Have effective written, interpersonal, presentation, and team building skills

4

No
Have necessary leadership and management skills to effectively complete a project

5

No
Have a well-developed sense of work ethics and personal discipline to succeed in their chosen profession

6

No
Have attitudes, abilities, and skills required to adapt to rapidly changing technologies and a desire for life-long learning

A) Evidence of Industry Validation

N/A

B) Expected Level Achievement

N/A

C) Courses Assessed

ETRO 122L

D) Assessment Strategy/Instrument

Two SLO's were assessed for 2012-2013.  The SLO's assessed are as follows: 

  1.   Demonstrate the operation of optoelectronic devices i.e. LEDs, photodiodes, photocells..etc.
  2.   Work in teams to complete lab assignments

Assessment of SLO 1 was done through testing.  An example of the test question is provided below:

Circuit Design (10pts)

Note:  Specification sheet shown in problem could not be imported to this document.   

You are asked to design a simple series LED circuit.  The specification sheet for the LED is shown above.  In order for the LED to run at its most optimal conditions, we want it to run in forward voltage.  We will be using a 9V battery as the power source.  Draw the schematic design of the circuit with all components properly labeled with values.  Show all your work for partial credit.

Assessment of SLO 2 was administered through a team assignment.  Their assignment was to develop a bicycle light that automatically turns on at night.  The students turned in a final report as well as a final product.   The project is also an assessment of SLO 1 because the assignment involved a photoresistor and an LED which are both optoelectronic devices.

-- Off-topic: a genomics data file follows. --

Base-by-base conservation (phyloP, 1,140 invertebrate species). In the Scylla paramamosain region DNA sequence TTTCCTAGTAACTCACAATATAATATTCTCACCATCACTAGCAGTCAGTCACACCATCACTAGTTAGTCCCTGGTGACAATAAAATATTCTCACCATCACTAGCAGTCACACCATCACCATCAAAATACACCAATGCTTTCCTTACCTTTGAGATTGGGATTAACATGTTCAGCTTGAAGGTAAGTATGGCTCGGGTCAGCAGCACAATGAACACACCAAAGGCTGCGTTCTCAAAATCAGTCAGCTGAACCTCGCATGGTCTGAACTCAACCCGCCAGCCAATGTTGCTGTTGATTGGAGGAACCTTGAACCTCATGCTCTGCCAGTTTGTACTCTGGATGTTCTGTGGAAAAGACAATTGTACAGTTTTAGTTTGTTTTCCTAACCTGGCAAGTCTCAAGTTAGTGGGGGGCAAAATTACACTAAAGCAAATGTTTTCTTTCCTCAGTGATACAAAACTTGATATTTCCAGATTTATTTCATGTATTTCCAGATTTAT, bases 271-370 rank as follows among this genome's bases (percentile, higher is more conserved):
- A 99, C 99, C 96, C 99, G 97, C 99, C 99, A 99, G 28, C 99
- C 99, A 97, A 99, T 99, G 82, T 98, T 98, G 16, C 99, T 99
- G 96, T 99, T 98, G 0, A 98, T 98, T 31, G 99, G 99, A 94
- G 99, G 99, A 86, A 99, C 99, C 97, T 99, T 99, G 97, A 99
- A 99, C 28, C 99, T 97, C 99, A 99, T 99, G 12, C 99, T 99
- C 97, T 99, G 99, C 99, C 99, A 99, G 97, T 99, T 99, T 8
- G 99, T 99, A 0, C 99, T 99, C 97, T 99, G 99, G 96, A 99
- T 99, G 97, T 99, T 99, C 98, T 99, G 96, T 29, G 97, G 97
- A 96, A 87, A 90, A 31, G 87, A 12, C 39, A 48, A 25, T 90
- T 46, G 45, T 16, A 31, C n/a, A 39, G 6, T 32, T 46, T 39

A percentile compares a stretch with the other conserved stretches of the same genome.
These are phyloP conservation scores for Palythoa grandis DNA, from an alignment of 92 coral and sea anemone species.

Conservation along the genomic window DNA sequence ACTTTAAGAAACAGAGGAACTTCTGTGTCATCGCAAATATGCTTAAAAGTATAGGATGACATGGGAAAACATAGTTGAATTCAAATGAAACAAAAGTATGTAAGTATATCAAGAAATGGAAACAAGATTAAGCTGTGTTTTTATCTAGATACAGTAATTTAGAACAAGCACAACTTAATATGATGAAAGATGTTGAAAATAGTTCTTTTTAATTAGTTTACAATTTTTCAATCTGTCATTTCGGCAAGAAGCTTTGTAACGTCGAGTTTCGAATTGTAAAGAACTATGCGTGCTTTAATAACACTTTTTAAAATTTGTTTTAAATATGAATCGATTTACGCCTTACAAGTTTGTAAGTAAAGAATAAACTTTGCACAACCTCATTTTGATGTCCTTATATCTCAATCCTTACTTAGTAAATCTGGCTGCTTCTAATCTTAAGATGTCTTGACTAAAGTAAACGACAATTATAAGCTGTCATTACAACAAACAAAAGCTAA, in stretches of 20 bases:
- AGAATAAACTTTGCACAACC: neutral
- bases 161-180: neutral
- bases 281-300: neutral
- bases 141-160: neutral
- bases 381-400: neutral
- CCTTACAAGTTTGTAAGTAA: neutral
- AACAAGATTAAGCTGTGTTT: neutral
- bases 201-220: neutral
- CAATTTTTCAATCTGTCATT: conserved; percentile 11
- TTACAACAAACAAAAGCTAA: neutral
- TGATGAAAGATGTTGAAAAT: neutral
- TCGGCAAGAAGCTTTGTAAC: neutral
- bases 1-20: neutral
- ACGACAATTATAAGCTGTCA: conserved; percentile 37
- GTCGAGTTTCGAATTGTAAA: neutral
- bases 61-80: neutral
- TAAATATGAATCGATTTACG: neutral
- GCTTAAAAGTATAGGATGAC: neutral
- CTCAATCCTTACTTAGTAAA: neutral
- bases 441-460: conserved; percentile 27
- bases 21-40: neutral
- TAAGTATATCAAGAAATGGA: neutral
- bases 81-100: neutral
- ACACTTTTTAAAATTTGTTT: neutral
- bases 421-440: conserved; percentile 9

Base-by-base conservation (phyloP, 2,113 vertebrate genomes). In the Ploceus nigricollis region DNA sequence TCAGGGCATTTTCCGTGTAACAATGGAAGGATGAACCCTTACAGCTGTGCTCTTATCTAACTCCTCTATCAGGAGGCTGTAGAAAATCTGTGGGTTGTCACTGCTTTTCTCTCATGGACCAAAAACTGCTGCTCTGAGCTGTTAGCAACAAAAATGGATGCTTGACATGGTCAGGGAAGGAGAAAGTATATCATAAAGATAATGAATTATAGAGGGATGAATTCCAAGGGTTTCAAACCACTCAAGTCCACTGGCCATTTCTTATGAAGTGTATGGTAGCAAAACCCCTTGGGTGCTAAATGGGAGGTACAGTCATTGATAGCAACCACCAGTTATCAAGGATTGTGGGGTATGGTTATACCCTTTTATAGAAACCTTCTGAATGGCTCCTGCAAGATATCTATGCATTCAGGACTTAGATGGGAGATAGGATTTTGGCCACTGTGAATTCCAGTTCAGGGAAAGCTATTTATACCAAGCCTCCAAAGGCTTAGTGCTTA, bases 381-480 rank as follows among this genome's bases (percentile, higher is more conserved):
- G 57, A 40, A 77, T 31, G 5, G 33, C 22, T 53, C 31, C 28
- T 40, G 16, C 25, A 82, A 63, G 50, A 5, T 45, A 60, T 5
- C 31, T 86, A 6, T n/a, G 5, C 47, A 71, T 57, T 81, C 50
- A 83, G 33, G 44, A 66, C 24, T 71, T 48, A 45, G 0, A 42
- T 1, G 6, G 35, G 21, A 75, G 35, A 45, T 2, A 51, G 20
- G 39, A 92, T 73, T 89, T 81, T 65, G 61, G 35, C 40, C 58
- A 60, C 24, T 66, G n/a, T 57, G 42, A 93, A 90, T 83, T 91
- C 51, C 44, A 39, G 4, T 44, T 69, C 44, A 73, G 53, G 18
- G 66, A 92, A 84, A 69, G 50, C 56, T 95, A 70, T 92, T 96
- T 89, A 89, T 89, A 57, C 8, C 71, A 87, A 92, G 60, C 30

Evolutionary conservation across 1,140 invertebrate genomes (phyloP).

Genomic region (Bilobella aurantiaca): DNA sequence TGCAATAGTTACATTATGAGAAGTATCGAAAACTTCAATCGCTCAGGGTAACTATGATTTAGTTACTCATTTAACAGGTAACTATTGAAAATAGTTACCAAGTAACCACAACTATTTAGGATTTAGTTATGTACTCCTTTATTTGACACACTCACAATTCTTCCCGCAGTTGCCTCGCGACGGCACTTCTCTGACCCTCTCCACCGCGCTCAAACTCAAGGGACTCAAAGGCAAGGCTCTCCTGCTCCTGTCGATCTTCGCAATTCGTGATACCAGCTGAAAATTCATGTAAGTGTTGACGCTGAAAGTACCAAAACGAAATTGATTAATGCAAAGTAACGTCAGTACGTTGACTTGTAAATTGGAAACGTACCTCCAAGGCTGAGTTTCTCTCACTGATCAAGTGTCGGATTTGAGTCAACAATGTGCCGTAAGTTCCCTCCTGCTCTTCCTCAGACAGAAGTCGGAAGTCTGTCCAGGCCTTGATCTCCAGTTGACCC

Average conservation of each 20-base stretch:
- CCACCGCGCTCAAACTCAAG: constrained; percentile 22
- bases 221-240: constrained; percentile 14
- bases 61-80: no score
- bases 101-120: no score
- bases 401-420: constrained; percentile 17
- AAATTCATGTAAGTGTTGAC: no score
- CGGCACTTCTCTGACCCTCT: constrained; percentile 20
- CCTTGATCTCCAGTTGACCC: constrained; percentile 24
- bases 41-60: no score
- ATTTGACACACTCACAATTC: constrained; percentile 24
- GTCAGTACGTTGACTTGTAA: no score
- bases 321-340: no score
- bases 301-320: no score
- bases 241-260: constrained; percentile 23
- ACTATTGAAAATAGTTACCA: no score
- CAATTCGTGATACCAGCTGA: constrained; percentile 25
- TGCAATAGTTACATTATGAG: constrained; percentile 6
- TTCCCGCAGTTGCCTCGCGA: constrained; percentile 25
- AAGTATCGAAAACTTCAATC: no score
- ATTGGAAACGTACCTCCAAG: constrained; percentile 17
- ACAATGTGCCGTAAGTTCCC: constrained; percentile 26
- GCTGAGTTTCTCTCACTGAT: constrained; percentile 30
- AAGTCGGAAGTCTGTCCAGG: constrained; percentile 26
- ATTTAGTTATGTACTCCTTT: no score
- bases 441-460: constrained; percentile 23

E) Results of Program Assessment

Results of SLO 1 are shown below

________________________________________________________________________

                        Student 1    Student 2    Student 3      Student 4     Student 5      TOTALS

RAW SCORE        9.00           8.00                7.50             6.50                7.00            7.60

PERCENTAGE      90.00%    80.00%           75.00%       65.00%          70.00%        76.00%

________________________________________________________________________

Results of SLO 2 were assessed using a rubric.  The students all assessed their teammates and that score was averaged into the instructor assessment of the team.   The average grade was 85%. The Rubric can be provided upon request.

For SLO 1 were were slightly below our goal of 85% and for SLO 2 we just met our goal. 

F) Other Comments

N/A

G) Next Steps

The program will work on developing students ability to properly read specification sheets and interpret what their reading.  This is where most of the students had trouble.  They may have had the ability to answer the question but they did not possess the ability to interpret the specification sheet.  

The teamwork skills met our goals but this may not be the case for larger classes.  Our data is based on 5 students which is not a very large sample set.  New data drawn from larger classes may result in lower percentages.  We will re-assess this SLO within the next five years.